|Publication number||US5467390 A|
|Application number||US 08/232,841|
|Publication date||Nov 14, 1995|
|Filing date||Apr 22, 1994|
|Priority date||Mar 27, 1992|
|Also published as||US5692039, WO1993020641A1|
|Publication number||08232841, 232841, US 5467390 A, US 5467390A, US-A-5467390, US5467390 A, US5467390A|
|Inventors||Russell J. Brankley, James M. Dorsey|
|Original Assignee||Bell Atlantic Network Services, Inc.|
|Export Citation||BiBTeX, EndNote, RefMan|
|Patent Citations (4), Referenced by (101), Classifications (28), Legal Events (7)|
|External Links: USPTO, USPTO Assignment, Espacenet|
This application is a continuation of application Ser. No. 07/859,580 filed Mar. 27, 1992 now abandoned.
The present invention relates to the provision of multi-format data services over the public switched telephone network and more particularly relates to an improved apparatus and methodology for implementing such service in a manner to provide more effective and universal usage of the network.
The traditional Public Switched Telephone Network (PSTN) operated in the current fashion is encountering increasing difficulties in satisfying emerging communications requirements having diverse characteristics. As a partial result there has been a trend to proliferation of private and semi-commercial networks customized to carry specific types of traffic. While these specialized networks are effective for their limited purposes the result has been the creation of a maze of disparate networks resembling the patchwork system which existed in the early 20th Century before the public networks were interconnected. This proliferation of specialized networks and private solutions serves to make communication more compartmentalized and to duplicate facilities already in existence. This failure to efficiently utilize available infrastructure apparently is due in part to a lack of understanding and appreciation of the current availability and capability of the Advanced Intelligent Network (AIN) in its present stage of development and installation.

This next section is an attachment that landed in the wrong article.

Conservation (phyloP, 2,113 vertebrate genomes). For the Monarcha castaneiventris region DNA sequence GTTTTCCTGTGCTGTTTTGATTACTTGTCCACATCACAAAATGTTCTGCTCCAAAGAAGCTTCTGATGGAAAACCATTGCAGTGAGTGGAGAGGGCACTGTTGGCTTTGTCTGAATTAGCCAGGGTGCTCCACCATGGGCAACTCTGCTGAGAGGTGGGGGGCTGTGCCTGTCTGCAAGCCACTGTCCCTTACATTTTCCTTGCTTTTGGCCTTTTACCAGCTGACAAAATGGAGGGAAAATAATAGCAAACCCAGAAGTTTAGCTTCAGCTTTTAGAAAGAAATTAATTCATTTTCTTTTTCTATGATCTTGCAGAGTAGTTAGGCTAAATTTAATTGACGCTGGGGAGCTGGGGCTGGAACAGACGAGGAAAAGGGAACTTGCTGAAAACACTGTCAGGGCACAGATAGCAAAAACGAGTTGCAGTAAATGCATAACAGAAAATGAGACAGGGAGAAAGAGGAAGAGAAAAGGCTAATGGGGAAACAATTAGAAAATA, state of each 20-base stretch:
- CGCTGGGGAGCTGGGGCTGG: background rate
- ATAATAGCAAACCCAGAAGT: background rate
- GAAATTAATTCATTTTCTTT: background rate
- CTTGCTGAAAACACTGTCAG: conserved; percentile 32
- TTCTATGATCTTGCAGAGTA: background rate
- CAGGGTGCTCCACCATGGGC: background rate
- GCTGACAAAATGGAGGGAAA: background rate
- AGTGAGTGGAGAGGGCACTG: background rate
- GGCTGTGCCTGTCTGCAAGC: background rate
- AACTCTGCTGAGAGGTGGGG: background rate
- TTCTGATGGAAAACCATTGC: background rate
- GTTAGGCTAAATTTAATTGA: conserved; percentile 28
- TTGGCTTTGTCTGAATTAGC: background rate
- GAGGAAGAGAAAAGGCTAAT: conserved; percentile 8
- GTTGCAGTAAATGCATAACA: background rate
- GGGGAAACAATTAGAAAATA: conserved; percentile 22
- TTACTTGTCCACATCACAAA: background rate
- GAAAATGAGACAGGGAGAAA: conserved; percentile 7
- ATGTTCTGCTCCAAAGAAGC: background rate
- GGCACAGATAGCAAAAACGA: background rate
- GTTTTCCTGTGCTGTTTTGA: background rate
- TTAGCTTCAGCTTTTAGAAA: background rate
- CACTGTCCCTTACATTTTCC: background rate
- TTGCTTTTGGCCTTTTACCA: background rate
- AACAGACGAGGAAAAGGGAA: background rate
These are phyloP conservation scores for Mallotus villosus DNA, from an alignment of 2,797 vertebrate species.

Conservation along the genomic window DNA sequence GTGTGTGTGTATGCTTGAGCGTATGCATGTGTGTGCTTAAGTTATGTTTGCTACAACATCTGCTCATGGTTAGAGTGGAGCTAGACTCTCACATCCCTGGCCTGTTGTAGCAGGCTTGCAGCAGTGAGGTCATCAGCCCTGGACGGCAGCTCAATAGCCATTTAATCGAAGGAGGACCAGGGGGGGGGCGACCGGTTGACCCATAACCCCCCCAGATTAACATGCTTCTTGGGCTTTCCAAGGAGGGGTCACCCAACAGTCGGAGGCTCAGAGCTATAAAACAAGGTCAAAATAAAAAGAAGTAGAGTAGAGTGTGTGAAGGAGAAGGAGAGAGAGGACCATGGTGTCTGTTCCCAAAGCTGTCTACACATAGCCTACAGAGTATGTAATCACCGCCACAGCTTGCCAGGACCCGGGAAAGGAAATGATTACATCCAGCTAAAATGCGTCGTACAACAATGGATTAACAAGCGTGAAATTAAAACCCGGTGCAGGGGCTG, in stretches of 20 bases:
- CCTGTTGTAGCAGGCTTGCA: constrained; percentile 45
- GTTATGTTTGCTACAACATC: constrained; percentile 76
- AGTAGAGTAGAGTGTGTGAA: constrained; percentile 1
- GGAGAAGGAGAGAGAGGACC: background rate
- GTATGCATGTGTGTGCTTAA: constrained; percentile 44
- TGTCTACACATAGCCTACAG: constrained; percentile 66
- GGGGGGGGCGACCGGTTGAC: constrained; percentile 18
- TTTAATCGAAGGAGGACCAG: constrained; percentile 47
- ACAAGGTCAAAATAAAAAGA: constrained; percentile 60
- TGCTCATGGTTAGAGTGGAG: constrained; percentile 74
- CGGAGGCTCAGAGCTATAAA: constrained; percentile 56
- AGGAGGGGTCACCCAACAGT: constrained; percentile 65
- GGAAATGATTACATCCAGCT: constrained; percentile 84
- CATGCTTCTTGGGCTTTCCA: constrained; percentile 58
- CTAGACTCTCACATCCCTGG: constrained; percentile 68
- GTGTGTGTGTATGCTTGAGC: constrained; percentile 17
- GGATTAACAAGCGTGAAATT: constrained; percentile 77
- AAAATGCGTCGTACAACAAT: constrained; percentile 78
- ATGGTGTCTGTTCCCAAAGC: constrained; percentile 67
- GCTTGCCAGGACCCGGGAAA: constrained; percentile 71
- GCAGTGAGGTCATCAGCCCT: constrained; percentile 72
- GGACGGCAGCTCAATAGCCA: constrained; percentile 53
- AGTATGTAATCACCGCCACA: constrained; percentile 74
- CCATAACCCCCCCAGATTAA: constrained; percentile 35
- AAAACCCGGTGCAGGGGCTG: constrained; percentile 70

In traditional PSTN practice telephony features, such as Call Forwarding, have been based on feature logic and data contained within the Stored Program Control (SPC) Switches in the network. The feature logic is contained within the software programs provided by the switch vendors and the introduction of new features has required new software programs from the switch vendors. Having the feature data contained in the switches has impacted the administration of the data for customers served by several switches and the Telco has been forced to coordinate feature data administration across multiple systems to ensure correct and consistent feature operation.
The concept of the Advanced Intelligent Network (AIN) has been to provide services based on feature logic and data located at a centralized node in the network rather than in each individual switching system node. Appropriately equipped switches in the network, known as Services Switching Points (SSP) communicate with a centralized node, known as a Service Control Point (SCP) database, and together, they provide various AIN services. The Service Management System (SMS) is an operations system used to administer data in the SCP and to provide other operations, administration and maintenance functions for the AIN.
The SSP knows which calls require AIN service based on characteristics of the call, such as the line from which it originated or the digits which were dialed. The process of identifying calls that require AIN processing is known as triggering, since a particular characteristic of the call triggers the switch into providing AIN treatment. Once a trigger occurs a query message is sent to the SCP asking for instructions. Based on information contained in the query message the SCP determines which service is being requested and provides appropriate information such as routing and billing instructions. The SSP then executes this routing and these instructions to complete the call.
Only the SCP knows which service is being performed on a particular call. The SSP simply knows how to identify calls that require AIN processing, and how to execute instructions provided by the SCP. This architecture provides the first stage of realizing AIN capabilities and is predicated on providing SSP capabilities for SPC switches such as the 5ESS and 1AESS and the like switches.